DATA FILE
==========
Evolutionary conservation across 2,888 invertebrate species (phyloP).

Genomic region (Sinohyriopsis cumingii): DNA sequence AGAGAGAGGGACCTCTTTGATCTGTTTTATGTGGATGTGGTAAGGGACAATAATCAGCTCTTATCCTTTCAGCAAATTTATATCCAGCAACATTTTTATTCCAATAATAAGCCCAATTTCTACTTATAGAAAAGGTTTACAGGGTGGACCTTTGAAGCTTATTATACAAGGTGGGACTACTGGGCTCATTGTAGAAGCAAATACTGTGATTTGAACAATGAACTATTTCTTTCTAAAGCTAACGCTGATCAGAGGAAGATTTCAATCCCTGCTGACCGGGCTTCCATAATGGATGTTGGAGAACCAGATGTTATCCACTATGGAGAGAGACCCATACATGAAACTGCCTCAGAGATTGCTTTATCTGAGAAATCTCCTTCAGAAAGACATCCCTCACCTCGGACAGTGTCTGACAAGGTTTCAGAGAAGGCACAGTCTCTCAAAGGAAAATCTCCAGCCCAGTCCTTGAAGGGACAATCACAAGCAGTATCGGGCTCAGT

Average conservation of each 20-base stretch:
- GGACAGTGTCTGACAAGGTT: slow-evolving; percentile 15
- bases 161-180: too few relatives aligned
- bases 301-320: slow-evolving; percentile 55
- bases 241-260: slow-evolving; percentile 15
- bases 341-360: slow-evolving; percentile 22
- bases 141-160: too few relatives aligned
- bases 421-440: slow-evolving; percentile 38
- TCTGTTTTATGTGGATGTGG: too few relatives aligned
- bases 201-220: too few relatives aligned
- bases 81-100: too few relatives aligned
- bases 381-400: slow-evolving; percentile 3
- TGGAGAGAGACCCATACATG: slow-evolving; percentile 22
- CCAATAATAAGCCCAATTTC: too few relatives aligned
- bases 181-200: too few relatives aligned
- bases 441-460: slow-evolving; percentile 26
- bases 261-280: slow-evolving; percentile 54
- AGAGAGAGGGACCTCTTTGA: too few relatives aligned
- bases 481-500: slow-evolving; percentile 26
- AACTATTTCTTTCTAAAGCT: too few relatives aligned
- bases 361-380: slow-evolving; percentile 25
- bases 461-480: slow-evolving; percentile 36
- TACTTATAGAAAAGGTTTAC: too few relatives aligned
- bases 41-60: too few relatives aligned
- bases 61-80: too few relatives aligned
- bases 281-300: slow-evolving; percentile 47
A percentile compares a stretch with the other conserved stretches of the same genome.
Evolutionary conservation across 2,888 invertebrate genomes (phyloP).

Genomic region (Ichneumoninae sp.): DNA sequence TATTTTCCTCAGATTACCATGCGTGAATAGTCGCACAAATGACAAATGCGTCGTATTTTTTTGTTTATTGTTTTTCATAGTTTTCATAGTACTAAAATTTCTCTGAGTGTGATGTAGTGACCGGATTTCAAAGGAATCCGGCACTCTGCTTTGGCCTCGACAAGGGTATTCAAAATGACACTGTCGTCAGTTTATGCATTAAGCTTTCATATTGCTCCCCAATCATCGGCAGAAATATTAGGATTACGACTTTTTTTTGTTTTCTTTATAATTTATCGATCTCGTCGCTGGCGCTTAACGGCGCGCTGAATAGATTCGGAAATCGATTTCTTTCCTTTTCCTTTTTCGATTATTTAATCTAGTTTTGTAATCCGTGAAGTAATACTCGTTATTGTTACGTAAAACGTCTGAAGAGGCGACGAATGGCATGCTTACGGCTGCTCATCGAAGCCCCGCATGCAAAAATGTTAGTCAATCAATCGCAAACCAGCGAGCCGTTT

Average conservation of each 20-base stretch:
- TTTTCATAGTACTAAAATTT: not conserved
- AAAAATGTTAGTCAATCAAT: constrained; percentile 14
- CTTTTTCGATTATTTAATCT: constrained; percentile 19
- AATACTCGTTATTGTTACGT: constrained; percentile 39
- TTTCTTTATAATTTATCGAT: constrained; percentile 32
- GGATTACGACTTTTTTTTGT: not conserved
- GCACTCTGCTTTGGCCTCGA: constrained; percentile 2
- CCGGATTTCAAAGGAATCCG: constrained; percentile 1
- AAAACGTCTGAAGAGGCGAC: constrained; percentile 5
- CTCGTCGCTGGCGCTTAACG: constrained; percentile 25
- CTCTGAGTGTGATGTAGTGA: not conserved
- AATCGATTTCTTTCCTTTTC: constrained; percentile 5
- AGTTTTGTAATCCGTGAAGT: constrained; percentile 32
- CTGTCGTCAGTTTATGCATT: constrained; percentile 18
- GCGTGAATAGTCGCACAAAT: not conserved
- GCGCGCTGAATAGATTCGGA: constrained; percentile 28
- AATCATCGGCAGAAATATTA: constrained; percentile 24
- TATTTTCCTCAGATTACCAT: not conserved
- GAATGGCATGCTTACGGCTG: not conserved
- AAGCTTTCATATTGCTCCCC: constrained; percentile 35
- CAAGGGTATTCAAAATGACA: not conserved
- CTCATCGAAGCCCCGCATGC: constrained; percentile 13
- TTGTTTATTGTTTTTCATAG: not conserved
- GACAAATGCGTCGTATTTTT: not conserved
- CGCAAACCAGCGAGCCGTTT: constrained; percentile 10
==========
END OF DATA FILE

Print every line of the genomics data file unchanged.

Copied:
Evolutionary conservation across 2,888 invertebrate species (phyloP).

Genomic region (Sinohyriopsis cumingii): DNA sequence AGAGAGAGGGACCTCTTTGATCTGTTTTATGTGGATGTGGTAAGGGACAATAATCAGCTCTTATCCTTTCAGCAAATTTATATCCAGCAACATTTTTATTCCAATAATAAGCCCAATTTCTACTTATAGAAAAGGTTTACAGGGTGGACCTTTGAAGCTTATTATACAAGGTGGGACTACTGGGCTCATTGTAGAAGCAAATACTGTGATTTGAACAATGAACTATTTCTTTCTAAAGCTAACGCTGATCAGAGGAAGATTTCAATCCCTGCTGACCGGGCTTCCATAATGGATGTTGGAGAACCAGATGTTATCCACTATGGAGAGAGACCCATACATGAAACTGCCTCAGAGATTGCTTTATCTGAGAAATCTCCTTCAGAAAGACATCCCTCACCTCGGACAGTGTCTGACAAGGTTTCAGAGAAGGCACAGTCTCTCAAAGGAAAATCTCCAGCCCAGTCCTTGAAGGGACAATCACAAGCAGTATCGGGCTCAGT

Average conservation of each 20-base stretch:
- GGACAGTGTCTGACAAGGTT: slow-evolving; percentile 15
- bases 161-180: too few relatives aligned
- bases 301-320: slow-evolving; percentile 55
- bases 241-260: slow-evolving; percentile 15
- bases 341-360: slow-evolving; percentile 22
- bases 141-160: too few relatives aligned
- bases 421-440: slow-evolving; percentile 38
- TCTGTTTTATGTGGATGTGG: too few relatives aligned
- bases 201-220: too few relatives aligned
- bases 81-100: too few relatives aligned
- bases 381-400: slow-evolving; percentile 3
- TGGAGAGAGACCCATACATG: slow-evolving; percentile 22
- CCAATAATAAGCCCAATTTC: too few relatives aligned
- bases 181-200: too few relatives aligned
- bases 441-460: slow-evolving; percentile 26
- bases 261-280: slow-evolving; percentile 54
- AGAGAGAGGGACCTCTTTGA: too few relatives aligned
- bases 481-500: slow-evolving; percentile 26
- AACTATTTCTTTCTAAAGCT: too few relatives aligned
- bases 361-380: slow-evolving; percentile 25
- bases 461-480: slow-evolving; percentile 36
- TACTTATAGAAAAGGTTTAC: too few relatives aligned
- bases 41-60: too few relatives aligned
- bases 61-80: too few relatives aligned
- bases 281-300: slow-evolving; percentile 47
A percentile compares a stretch with the other conserved stretches of the same genome.
Evolutionary conservation across 2,888 invertebrate genomes (phyloP).

Genomic region (Ichneumoninae sp.): DNA sequence TATTTTCCTCAGATTACCATGCGTGAATAGTCGCACAAATGACAAATGCGTCGTATTTTTTTGTTTATTGTTTTTCATAGTTTTCATAGTACTAAAATTTCTCTGAGTGTGATGTAGTGACCGGATTTCAAAGGAATCCGGCACTCTGCTTTGGCCTCGACAAGGGTATTCAAAATGACACTGTCGTCAGTTTATGCATTAAGCTTTCATATTGCTCCCCAATCATCGGCAGAAATATTAGGATTACGACTTTTTTTTGTTTTCTTTATAATTTATCGATCTCGTCGCTGGCGCTTAACGGCGCGCTGAATAGATTCGGAAATCGATTTCTTTCCTTTTCCTTTTTCGATTATTTAATCTAGTTTTGTAATCCGTGAAGTAATACTCGTTATTGTTACGTAAAACGTCTGAAGAGGCGACGAATGGCATGCTTACGGCTGCTCATCGAAGCCCCGCATGCAAAAATGTTAGTCAATCAATCGCAAACCAGCGAGCCGTTT

Average conservation of each 20-base stretch:
- TTTTCATAGTACTAAAATTT: not conserved
- AAAAATGTTAGTCAATCAAT: constrained; percentile 14
- CTTTTTCGATTATTTAATCT: constrained; percentile 19
- AATACTCGTTATTGTTACGT: constrained; percentile 39
- TTTCTTTATAATTTATCGAT: constrained; percentile 32
- GGATTACGACTTTTTTTTGT: not conserved
- GCACTCTGCTTTGGCCTCGA: constrained; percentile 2
- CCGGATTTCAAAGGAATCCG: constrained; percentile 1
- AAAACGTCTGAAGAGGCGAC: constrained; percentile 5
- CTCGTCGCTGGCGCTTAACG: constrained; percentile 25
- CTCTGAGTGTGATGTAGTGA: not conserved
- AATCGATTTCTTTCCTTTTC: constrained; percentile 5
- AGTTTTGTAATCCGTGAAGT: constrained; percentile 32
- CTGTCGTCAGTTTATGCATT: constrained; percentile 18
- GCGTGAATAGTCGCACAAAT: not conserved
- GCGCGCTGAATAGATTCGGA: constrained; percentile 28
- AATCATCGGCAGAAATATTA: constrained; percentile 24
- TATTTTCCTCAGATTACCAT: not conserved
- GAATGGCATGCTTACGGCTG: not conserved
- AAGCTTTCATATTGCTCCCC: constrained; percentile 35
- CAAGGGTATTCAAAATGACA: not conserved
- CTCATCGAAGCCCCGCATGC: constrained; percentile 13
- TTGTTTATTGTTTTTCATAG: not conserved
- GACAAATGCGTCGTATTTTT: not conserved
- CGCAAACCAGCGAGCCGTTT: constrained; percentile 10